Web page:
As KLAXONS mingled around the Berghain Kantine beer garden before their show, they appeared nothing more than a few guys having a drink together, getting ready to enjoy a concert themselves. However, when they walked on stage they had completely transformed, wearing entirely metallic suits and radiating a new found enthusiasm. KLAXONS had a stage presence that perfectly fit the small venue, yet still showed signs of being able to conquer much bigger stages, as they have in the past.
The energy from the crowd and band alike saturated the entire venue; no sooner had frontman Jamie Reynolds struck the first bass note than feet started to move. The band started off with Atlantis to Interzone, a track from their 2007 album Myths of the Near Future. However, they quickly moved to tracks from their upcoming album, Love Frequency, out in June of this year. Although NOTHING BUT HOPE AND PASSION has already received advanced previews to several tracks on the LP, hearing a few more at this show only increased hype for their upcoming record.
The band stayed true to their style of combining punk and rave influences in the pieces off their new album. They played a total of seven songs from Love Frequency, including Children of the Sun, Invisible Forces, New Reality and the title track. Children of the Sun has a more forward and dance driven beat than their older material, yet their style does not stray far. KLAXONS also played Show Me a Miracle, supposedly for only the second time. Though it upheld their dance oriented beat, this song was a little slower and heavier than their other pieces. The track will be released on the radio on Thursday.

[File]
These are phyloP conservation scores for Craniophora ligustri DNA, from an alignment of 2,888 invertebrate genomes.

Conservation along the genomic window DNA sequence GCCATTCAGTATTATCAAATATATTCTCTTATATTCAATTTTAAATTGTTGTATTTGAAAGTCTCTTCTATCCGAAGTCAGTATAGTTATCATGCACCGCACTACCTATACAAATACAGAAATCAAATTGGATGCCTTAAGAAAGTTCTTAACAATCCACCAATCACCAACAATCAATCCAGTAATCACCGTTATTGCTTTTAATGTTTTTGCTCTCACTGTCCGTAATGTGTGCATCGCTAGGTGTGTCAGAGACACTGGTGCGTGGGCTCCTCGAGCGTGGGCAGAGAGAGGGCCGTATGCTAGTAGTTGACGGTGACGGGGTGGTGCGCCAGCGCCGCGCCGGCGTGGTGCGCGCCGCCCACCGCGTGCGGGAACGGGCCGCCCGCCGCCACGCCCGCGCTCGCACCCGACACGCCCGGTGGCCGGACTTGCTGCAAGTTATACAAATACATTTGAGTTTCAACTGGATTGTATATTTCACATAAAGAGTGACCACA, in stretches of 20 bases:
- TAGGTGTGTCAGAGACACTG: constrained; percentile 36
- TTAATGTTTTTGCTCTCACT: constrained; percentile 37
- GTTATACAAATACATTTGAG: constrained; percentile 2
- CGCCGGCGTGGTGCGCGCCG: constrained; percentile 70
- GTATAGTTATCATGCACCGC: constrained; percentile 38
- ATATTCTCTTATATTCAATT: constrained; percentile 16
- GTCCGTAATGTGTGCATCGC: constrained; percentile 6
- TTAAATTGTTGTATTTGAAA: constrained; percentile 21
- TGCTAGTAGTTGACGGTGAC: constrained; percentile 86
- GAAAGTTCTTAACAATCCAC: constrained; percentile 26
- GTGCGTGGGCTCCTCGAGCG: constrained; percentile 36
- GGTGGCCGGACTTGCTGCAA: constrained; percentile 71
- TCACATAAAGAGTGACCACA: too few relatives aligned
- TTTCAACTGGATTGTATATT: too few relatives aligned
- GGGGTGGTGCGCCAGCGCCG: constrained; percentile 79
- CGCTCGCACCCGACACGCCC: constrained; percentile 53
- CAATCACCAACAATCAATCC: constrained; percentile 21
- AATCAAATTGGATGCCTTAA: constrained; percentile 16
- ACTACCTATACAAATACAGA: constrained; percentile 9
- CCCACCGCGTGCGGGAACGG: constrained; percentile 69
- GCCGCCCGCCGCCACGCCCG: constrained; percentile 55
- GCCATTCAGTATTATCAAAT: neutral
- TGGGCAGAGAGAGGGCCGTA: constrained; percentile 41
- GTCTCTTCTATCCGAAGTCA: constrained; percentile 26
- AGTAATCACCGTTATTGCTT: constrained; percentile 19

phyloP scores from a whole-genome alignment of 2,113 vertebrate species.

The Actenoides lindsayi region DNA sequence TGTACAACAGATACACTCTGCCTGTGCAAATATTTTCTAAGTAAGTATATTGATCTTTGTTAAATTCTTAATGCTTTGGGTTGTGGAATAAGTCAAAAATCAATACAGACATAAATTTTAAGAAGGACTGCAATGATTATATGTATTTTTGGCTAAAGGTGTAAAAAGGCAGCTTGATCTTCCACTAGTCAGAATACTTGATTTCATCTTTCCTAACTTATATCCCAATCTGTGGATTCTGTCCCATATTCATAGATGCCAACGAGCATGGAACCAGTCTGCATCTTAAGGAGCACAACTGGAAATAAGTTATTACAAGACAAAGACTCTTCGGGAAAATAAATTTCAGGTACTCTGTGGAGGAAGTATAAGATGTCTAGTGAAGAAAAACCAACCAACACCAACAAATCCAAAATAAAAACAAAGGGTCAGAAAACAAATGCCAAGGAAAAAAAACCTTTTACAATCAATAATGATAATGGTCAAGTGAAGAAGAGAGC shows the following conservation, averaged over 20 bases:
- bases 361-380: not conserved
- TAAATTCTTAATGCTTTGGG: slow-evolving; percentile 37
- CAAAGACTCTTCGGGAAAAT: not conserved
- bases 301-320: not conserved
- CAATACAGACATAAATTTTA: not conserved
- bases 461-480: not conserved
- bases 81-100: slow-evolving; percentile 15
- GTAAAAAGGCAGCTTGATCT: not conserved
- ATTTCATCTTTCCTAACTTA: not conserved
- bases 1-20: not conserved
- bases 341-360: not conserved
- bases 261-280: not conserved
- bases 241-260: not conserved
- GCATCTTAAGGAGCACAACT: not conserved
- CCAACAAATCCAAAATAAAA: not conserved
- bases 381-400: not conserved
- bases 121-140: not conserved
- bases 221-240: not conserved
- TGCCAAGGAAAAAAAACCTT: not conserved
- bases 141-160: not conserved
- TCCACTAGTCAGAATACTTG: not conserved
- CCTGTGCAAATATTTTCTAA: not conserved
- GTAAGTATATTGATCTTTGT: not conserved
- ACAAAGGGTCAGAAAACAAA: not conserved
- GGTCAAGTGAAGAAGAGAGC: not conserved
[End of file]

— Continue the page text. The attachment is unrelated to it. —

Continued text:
KLAXONS ironically concluded their appreciated encore with It’s Not Over Yet, though unfortunately to the crowd’s dismay, it was. This final track resonated well with the style of the band: significant distortions on the bass, a keyboardist who exuded an inexpugnable energy, and a guitar player who stayed to himself while banging out earworm riffs in the corner. Lead vocalist Reynolds continued to encourage the band to harass the drummer, who did little more than, well, drum.
Although the show did not include any overtly complicated instrumentals or surrealist graphics, KLAXONS put on a show that got the crowd going with their boundless energy, a quality that has allowed the band to thrive along with their musical talent for nearly ten years. They continue to pull off the seemingly odd mix of punk and rave styles, visible not only in their music but also in